Today is World Hearing Day and the World Health Organisation has taken the opportunity to launch the first-ever “World Report on Hearing”. In it, they warn that more than 1 billion young people are at risk of avoidable hearing loss, with the total number of people predicted to develop hearing loss rising to around 2.5 billion by 2050. A key message is prevention, warning of the immense social and economic cost of hearing loss if this increase continues.
Yesterday, Apple pre-empted the report by releasing findings from the first year of their Hearing Study. Their report shows that the average weekly headphone exposure for one in ten participants was higher than the WHO recommended limit. They remind listeners that “while catchy tunes can be tempting, you should consider listening to music and other media at the lowest enjoyable volume”. It’s a useful piece of research, as it is collecting real data about usage, providing some of the most accurate information we have on what people actually do.
In contrast, Spotify is still urging users to turn up the volume. Last week, at its virtual “Stream On” event. Spotify announced “a new HiFi service, which will deliver music in a CD-quality, lossless audio format”. It claims that “fans will be able to experience more depth and clarity while enjoying their favorite tracks”. To promote the new service, they’ve commissioned a short YouTube video from Billie Eilish and FINNEAS, which contradicts almost everything that the WHO is trying to do promote hearing health. It appalls me that anyone at Spotify released it. Here’s a transcript and a brief analysis of the opening conversation.
In October 2020, the hearables industry acquired its first unicorn. Eargo, a startup making hearing aids, had a successful IPO, with its market valuation rising to $1.3 billion. It’s been on a roller-coaster ever since, nudging $3 billion last month before sliding back to $2.3 billion. Some might argue that it’s not the first hearables unicorn, as Apple acquired Beats for $3 billion back in 2014, but Beats was never really a unicorn. Beats had received a $500 million investment from Carlyle the year before, which gave it a valuation at just over $1 billion, but a large chunk of that valuation was based on their music service, not their hardware. Ironically, the success of Airpods means that Apple now almost certainly outsells its acquisition, making Beats the junior hearables partner. We’ll probably never know whether Beats played any part in the Airpod’s development, or whether it was a purely internal Apple development, but that’s history. The question on everybody’s lips in the hearables industry is “Who will be the next unicorn?”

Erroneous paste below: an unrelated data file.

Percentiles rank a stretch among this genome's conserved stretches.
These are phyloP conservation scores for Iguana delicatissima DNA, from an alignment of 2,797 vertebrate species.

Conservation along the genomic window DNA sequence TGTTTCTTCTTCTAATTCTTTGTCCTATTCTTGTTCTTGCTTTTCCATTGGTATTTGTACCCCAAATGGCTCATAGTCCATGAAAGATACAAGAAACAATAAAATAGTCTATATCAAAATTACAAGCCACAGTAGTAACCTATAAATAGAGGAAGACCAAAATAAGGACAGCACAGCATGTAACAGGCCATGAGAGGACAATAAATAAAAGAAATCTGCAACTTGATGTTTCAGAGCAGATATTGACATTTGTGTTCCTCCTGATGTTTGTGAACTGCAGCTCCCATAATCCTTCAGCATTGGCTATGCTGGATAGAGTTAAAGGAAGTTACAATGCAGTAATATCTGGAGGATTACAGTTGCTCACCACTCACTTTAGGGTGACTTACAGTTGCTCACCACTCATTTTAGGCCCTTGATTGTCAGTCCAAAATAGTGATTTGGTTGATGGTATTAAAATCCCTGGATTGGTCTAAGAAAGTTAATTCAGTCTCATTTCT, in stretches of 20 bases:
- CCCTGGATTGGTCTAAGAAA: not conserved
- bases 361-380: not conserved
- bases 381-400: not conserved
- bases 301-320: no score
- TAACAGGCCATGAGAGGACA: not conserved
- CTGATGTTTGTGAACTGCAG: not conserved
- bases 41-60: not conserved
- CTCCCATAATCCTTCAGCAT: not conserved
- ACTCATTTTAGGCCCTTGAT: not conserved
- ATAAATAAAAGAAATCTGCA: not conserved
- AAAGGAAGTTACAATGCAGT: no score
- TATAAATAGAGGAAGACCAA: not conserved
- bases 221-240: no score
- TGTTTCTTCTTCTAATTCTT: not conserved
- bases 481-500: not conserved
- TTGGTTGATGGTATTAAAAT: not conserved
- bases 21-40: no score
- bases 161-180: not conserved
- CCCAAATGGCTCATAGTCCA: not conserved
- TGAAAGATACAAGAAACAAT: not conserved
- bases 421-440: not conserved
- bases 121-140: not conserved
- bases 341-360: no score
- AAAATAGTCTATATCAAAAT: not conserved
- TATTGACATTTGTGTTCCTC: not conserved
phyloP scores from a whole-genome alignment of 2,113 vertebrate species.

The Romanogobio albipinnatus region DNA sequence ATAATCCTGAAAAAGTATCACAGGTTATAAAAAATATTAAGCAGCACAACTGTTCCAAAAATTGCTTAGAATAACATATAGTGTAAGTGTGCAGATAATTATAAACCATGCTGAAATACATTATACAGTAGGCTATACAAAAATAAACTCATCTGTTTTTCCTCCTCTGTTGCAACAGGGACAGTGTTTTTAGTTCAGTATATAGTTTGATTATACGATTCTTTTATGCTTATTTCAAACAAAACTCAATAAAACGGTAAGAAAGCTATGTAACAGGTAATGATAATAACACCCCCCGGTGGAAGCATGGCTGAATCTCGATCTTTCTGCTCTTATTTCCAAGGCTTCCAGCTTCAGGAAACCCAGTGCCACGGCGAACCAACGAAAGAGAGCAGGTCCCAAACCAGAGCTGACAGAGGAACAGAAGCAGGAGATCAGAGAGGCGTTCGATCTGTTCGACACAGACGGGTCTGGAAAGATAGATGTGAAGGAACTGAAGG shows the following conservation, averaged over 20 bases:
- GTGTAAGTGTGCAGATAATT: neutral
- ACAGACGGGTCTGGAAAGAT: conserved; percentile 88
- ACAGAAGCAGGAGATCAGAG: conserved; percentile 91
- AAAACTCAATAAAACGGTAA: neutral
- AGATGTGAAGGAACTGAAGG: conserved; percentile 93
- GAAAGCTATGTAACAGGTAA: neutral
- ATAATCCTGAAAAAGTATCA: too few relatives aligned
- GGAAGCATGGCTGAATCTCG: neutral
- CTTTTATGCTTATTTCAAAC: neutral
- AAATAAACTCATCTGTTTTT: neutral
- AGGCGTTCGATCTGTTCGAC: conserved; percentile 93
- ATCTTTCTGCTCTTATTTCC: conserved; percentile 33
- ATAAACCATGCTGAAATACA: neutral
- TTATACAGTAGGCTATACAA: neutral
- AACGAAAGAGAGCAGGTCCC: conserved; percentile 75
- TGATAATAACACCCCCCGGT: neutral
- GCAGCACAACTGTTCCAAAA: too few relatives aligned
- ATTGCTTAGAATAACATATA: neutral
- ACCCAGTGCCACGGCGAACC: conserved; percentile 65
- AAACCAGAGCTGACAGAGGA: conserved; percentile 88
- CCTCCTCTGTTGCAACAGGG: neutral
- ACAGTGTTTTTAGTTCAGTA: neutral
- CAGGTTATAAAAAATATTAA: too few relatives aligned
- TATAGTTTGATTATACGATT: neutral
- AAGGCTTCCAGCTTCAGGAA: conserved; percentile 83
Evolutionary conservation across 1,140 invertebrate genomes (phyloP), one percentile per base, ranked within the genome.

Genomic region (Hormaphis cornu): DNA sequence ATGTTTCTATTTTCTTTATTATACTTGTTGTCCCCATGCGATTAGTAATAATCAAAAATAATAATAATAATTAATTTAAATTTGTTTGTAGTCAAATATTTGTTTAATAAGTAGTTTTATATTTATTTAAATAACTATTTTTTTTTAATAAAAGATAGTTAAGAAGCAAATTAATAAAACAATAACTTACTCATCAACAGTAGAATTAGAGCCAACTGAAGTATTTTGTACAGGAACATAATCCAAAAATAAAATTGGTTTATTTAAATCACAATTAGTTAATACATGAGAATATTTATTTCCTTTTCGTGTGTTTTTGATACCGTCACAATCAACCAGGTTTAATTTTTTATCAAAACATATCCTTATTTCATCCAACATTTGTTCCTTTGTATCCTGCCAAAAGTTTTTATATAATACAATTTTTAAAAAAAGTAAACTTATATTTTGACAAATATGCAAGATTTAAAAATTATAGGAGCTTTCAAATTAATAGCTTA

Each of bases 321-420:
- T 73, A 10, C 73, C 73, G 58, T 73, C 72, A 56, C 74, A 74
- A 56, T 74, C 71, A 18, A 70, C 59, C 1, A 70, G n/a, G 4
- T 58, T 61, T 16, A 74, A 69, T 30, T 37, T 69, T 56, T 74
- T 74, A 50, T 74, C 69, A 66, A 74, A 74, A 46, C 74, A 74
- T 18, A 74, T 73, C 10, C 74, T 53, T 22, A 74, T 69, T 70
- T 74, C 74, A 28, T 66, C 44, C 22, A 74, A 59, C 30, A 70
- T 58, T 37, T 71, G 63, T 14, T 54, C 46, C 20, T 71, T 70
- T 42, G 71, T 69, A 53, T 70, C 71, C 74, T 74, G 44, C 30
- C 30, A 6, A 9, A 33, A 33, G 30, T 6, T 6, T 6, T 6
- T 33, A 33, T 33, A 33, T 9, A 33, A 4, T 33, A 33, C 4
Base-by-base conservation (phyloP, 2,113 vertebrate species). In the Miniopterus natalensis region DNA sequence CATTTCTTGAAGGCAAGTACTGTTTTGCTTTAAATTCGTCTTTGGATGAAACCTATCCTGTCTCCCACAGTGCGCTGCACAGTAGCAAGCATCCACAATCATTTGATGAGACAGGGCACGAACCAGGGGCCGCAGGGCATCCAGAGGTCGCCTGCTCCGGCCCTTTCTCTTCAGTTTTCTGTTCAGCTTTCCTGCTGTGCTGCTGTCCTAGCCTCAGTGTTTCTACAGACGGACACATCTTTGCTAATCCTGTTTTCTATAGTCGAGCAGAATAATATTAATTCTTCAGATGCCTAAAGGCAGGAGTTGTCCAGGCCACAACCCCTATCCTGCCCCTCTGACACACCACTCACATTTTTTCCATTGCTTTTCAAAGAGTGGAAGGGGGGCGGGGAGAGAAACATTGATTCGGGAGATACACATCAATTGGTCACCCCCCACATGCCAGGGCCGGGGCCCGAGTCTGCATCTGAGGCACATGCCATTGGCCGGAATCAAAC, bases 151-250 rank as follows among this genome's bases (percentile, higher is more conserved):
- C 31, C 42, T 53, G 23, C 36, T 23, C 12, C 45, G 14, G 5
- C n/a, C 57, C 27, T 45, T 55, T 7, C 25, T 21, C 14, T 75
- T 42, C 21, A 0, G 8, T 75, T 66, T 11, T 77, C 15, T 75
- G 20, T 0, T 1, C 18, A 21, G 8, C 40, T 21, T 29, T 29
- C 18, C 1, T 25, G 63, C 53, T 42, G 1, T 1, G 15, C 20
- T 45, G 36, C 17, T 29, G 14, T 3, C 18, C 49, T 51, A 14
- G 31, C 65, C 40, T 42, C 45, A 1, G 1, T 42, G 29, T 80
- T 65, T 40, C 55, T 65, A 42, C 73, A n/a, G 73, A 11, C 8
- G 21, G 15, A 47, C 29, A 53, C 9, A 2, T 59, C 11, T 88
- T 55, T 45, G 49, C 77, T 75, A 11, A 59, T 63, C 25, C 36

The UK Government has just announced its latest initiative to make us into a technology heavyweight – the ARIA project. What we don’t know yet is whether the fat lady singing the aria is destined to be a consumptive Mimi or a brash Anna Nicole? If the scheme is set up and run by the same people responsible for previous UK tech development initiatives, it’s more likely to be a cut-price Florence Foster Jenkins. Which would be a great pity, as there’s a lot to be said for having a decent funding scheme.
Just before the Christmas lockdown, we were lucky enough to get out to see a revival of Sasha Regan’s excellent, all-male Pirates of Penzance in the West End, as well as treating ourselves to a meal at one of our favourite local restaurants. Having been confined to home since then, it started me wondering what would happen if you tried to combine the two experiences?
Last year’s Consumer Electronics Show in Las Vegas was the last big technology event to take place before Covid hit. The following month, the Mobile World Congress in Barcelona was cancelled, heralding in a year in which the traditional platforms for product announcements disappeared. That hasn’t stopped new products appearing, not will it; the design lead times for phones and TVs are at least two to three years, so even next Christmas’ products will have started off before Covid. The design departments for major high-tech companies are a bit like supertankers – they’re difficult to stop or change direction. Where the absence of exhibitions may be more keenly felt is within smaller companies and startups, who typically use these events to gauge interest in their products and visions.
Last October, Hackney Council in London suffered a major cyber-attack, which took many of its customer-facing services offline. Three months on, many of those are still not available. The council has been coy about exactly what happened, but has just released a statement telling Hackney residents that some of the data which was stolen in the data breach has now been released by the hackers.